If you have QR capability on your smartphone, you can snap the code with your camera and listen to these heart breaking stories at your own leisure. Each photograph has a code.

Chinese Immigration

On display you will also find the exclusive story of a Chinese woman, Cynthia Tom,  written in chalk on one of the exhibition walls. It is very cleverly done because you can read it or listen to the story out loud on a speaker.

Immigrant Tags

One of the displays I found extremely curious from an artistic perspective is that of a number of paper shoes strung together; each of the shoes have a tag tied to them telling a story about how and why some immigrant came to the United States. This hits home in that it speaks to the reality that America is comprised of such a diversity of people who have come from all parts of the planet. It makes you understand the injustice of singling out a particular nationality because of bias and racism.

 

If you have a chance, don’t miss this exhibition. It will be on display until April 7th. It is a multi-disciplinary creative inquiry focused on hidden and undocumented immigrant communities. It will also have artists discussion and film screenings. Group exhibit artists: Pam Cooper, CERRUCHA, Lauren Everett, Sandra C. Fernandez, Cynthia Tom, and Gosche Wϋrfel.

Sponsored by Mary H. Dana Women Artists Series, a program of the Center for Women in the Arts and Humanities in partnership with Rutgers University Libraries.

Location – 8 Chapel Drive, Douglass Campus Library – Rutgers University,  New Brunswick, NJ

Time – Mon – Sun –  9am to 10pm

Raíces EcoCulture Awarded 2017 Park Partners Grant

by Nicole Wines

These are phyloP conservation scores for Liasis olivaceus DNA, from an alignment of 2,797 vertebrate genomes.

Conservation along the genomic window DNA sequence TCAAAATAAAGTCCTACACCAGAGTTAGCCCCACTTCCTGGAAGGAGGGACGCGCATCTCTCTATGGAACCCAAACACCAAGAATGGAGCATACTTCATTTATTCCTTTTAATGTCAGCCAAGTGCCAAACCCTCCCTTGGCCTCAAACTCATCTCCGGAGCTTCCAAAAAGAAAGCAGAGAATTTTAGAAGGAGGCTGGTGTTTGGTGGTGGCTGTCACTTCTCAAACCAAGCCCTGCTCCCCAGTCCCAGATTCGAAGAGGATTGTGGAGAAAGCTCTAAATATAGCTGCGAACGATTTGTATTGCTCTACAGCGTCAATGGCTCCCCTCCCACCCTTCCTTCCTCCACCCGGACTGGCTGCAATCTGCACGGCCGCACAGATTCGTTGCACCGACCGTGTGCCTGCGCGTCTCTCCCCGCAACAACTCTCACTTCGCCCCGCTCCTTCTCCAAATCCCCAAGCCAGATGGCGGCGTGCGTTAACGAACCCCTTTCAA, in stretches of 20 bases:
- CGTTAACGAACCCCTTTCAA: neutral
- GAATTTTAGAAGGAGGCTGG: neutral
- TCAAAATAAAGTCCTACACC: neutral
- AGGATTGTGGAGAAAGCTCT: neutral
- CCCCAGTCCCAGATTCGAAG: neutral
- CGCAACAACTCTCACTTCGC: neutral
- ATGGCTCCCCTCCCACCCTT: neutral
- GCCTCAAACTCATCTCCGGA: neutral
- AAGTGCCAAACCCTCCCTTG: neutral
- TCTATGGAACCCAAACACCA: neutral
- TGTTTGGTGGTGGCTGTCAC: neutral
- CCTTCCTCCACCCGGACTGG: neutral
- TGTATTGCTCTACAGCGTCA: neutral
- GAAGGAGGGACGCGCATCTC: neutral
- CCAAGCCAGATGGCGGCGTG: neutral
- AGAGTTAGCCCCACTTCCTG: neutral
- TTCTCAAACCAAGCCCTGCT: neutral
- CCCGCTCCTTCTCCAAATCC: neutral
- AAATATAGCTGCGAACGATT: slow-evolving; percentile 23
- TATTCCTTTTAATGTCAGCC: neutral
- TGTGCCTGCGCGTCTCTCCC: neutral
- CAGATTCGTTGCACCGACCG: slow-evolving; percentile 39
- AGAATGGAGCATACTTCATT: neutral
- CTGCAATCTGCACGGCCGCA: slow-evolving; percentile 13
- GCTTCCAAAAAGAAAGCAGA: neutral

On Sunday, February 12, Raíces Cultural Center participated in the 4th annual Park Partners Grant Competition. The Raíces EcoCulture program had submitted a proposal in the environmental category to launch a Sustainable Living Workshop Series, a series of eight workshops focused on sustainability and ecology, in collaboration with Sustainable Highland Park and members of the Highland Park High School Environmental Club. Over 300 community members came out that day to vote for their winning choice in each of the 5 categories in the competition. It was truly amazing to see so many residents engaged and active in the grant making process.

On Tuesday, February 14, we received the news that we had won the grant competition in the environmental category. Thanks to the support of our neighbors and community members and those who shared our vision for environmental education programs, Raíces EcoCulture will be able to make this proposed project a reality!

Yesterday, the Borough made its official announcement of all the Park Partners grants awarded for 2017 which you can view here:

Raíces Cultural Center and the Raíces EcoCulture program want to thank the Borough of Highland Park for providing this opportunity to us and all of the community groups who participated. We also wish to thank the residents who came out to vote in support of this and other wonderful community projects. Extra special thank yous go out to the committee members of Sustainable Highland Park, the three co-presidents of the Highland Park High School Environmental Club and all of the Raíces Cultural Center supporters and crew members who helped share and spread the word about the grant competition and voting details. We are grateful for the opportunity to provide this educational program to our community, and look forward to seeing you all at the workshops. Thank you to everyone who helped make this dream a reality!